Wednesday, October 12, 2011

Life and Fate summary

I saw the unflinching force of the idea of public good, born in my country. I saw it first in the universal collectivization. I saw it in [the purges of] 1937. I saw how, in the name of an ideal as beautiful and humane as that of Christianity, people were annihilated. I have seen villages dying of starvation; I have seen peasant children dying in Siberian snow; I have seen trains carrying to Siberia hundreds and thousands of men and women from Moscow and Leningrad, from all the cities of Russia — men and women declared enemies of the great and bright idea of public good. This idea was beautiful and great, and it has mercilessly killed some, disfigured the lives of others; it has torn wives from husbands and children from fathers.

Human history is not the battle of good struggling to overcome evil. It is a battle fought by a great evil struggling to crush a small kernel of human kindness. But if what is human in human beings has not been destroyed even now, then evil will never conquer.

- Life and Fate, Vasily Grossman, translation by Robert Chandler (New York Review Books), pages 406-7, 410.

While the Soviet characters fight against Fascist enemies, Grossman juxtaposes both governments’ ability to restrict or take away an individual’s freedom. Grossman’s indictment wasn’t limited to direct restrictions imposed on man but included the perversion of man’s spirit. Ideologies or movements will always meet resistance, according to Grossman, when they attempt to crush “what is human in human beings” and he provides many moving examples of those struggles. He also shows people losing some of those struggles—after all, weakness is part of what makes us human, too.

Grossman celebrates the Soviet victory in Stalingrad unironically as a triumph of freedom over oppression. Yet he foreshadows later Soviet crackdowns on freedom in his appraisal of communism's similarities with fascism. The bottom line for Grossman lies in our humanity and our ability to flourish under freedom, without which we experience spiritual entropy.

Highest recommendation—as I’ve mentioned in previous posts, it is a difficult book and not just for its length or number of characters. The subject matter can be dark, but Grossman’s constant emphasis on hope buoys the book and the reader.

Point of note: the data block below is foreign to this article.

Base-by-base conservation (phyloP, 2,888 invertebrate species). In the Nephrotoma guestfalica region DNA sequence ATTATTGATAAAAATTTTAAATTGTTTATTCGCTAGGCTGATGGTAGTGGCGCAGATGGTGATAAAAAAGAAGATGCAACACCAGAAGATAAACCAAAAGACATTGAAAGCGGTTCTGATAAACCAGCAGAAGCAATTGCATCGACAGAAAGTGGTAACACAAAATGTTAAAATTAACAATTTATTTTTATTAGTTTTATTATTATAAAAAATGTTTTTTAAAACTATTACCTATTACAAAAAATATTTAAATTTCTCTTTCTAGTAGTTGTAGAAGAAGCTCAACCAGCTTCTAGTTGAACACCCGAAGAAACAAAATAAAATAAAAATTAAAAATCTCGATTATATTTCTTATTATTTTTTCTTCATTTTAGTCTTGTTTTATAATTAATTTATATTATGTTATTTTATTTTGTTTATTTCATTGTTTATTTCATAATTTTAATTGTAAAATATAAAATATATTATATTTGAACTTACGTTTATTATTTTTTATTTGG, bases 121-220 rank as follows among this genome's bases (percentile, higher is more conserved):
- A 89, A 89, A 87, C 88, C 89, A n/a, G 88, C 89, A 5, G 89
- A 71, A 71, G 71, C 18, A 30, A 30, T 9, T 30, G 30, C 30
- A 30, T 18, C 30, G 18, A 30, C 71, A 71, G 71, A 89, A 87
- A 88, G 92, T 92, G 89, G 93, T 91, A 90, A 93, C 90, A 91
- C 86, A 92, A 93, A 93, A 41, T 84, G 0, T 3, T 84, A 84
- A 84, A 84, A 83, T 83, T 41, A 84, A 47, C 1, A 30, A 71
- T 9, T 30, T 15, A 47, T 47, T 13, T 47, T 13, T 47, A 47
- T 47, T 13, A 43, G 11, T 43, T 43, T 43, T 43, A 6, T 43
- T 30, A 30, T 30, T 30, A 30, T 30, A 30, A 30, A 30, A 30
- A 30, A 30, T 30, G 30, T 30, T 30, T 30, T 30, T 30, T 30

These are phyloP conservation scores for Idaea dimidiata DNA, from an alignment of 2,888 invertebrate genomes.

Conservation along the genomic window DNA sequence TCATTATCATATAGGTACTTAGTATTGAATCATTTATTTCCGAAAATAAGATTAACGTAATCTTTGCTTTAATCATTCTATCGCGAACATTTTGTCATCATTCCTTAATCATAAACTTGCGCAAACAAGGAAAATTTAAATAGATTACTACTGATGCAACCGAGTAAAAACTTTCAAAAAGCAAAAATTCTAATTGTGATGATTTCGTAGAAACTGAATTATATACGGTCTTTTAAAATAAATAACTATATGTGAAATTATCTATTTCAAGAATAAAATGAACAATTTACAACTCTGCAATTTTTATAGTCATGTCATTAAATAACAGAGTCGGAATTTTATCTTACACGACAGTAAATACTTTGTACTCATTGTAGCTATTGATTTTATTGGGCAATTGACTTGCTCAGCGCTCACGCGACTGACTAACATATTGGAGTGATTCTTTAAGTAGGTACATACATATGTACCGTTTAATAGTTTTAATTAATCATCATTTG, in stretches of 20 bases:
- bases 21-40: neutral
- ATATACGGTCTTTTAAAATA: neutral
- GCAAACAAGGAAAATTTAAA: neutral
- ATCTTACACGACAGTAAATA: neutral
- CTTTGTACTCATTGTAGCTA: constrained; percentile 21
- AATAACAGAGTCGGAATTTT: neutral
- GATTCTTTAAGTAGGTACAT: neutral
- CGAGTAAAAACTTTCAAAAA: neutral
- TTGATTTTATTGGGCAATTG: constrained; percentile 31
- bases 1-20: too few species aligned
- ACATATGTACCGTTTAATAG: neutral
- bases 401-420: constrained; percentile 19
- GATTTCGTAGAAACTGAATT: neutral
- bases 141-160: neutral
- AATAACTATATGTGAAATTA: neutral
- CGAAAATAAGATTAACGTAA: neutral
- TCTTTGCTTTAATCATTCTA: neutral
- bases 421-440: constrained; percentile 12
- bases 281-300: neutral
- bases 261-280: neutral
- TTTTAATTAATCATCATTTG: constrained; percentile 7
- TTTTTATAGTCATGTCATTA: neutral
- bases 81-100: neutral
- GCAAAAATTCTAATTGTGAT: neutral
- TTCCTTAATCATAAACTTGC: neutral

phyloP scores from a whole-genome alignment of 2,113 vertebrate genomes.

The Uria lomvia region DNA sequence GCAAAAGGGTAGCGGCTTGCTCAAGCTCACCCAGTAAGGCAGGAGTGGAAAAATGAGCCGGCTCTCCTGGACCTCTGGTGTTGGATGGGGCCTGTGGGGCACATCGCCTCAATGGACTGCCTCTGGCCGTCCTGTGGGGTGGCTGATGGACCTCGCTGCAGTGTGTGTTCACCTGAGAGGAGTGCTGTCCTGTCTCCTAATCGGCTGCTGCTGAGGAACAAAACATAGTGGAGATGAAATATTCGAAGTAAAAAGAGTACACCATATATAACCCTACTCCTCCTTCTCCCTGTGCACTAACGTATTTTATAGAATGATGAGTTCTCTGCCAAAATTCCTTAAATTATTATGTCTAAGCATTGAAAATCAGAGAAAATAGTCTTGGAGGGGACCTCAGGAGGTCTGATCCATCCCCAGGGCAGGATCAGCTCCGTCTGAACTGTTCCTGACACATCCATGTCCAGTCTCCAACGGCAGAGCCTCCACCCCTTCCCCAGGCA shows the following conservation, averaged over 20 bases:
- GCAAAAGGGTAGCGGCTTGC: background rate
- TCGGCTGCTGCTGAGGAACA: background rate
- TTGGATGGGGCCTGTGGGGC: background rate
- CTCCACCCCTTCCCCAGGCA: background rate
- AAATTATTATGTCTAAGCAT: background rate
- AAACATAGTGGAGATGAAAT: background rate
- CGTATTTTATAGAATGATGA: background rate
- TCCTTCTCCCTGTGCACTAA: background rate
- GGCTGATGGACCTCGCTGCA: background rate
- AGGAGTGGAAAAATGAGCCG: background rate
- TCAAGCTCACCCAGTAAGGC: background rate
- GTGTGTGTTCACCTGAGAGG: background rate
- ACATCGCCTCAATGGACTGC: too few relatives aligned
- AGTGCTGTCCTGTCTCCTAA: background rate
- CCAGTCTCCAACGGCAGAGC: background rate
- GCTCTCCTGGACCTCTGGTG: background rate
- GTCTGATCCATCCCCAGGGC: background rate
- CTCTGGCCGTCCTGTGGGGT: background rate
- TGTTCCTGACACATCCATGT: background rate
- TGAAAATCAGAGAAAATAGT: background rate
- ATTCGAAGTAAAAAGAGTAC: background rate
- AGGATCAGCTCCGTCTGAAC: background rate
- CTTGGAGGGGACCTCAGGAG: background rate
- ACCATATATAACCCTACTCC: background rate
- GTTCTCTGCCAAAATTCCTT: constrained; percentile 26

Links for Grossman and Life and Fate

Life and…fate?

Chekov, kindness

More on fate and life

How was this possible?

“Good day, comrade Shtrum”

BBC4 Radio dramatization

Pictures of St. Petersburg: Now and Then


Richard said...

Just finished "Life and Fate" within the last hour, Dwight, and would definitely agree with you about the highest recommendation verdict. What a brave and powerful work with Part Three's post-Stalingrad victory passages including some of the most startling (and darkest) work in an entire novel full of startling (and dark) work. Profoundly moved by the experience...

Dwight said...

Glad to see you enjoyed as much as I did. It is moving. Funny how I've been reading other works that cover Soviet periods before this book (Mariengof, Platonov) and after (Anne Applebaum's Iron Curtain, in particular) and they all seem to be part of a whole.

Oh, have you had a chance to listen to the BBC adaptation yet?

Richard said...

I've been saving the BBC discs until after I finished the book, so now that that's done I'll try to get to them within the next week or two. Looking forward to it, of course! Am very interested in reading something by Applebaum one of these days (either the title you mention or "Gulag"); however, I'm struck in the reviews by the ratio of people who compliment her writing and research to the ratio of people who attack her for displaying "right-wing" bias or some such. A weird thing, no? P.S. Feel free to let me know (here or by e-mail) if you're interested in my gently-used copy of Beevor's "Stalingrad" after I'm done with it. I think it's great, but I'm hoping to pass it on to somebody else who might enjoy it when I'm done.

Dwight said...

I think you'll find it a good review of the novel since it follows a "subject" at a time instead of weaving back and forth like Grossman did.

Responded to you via email on the other topics.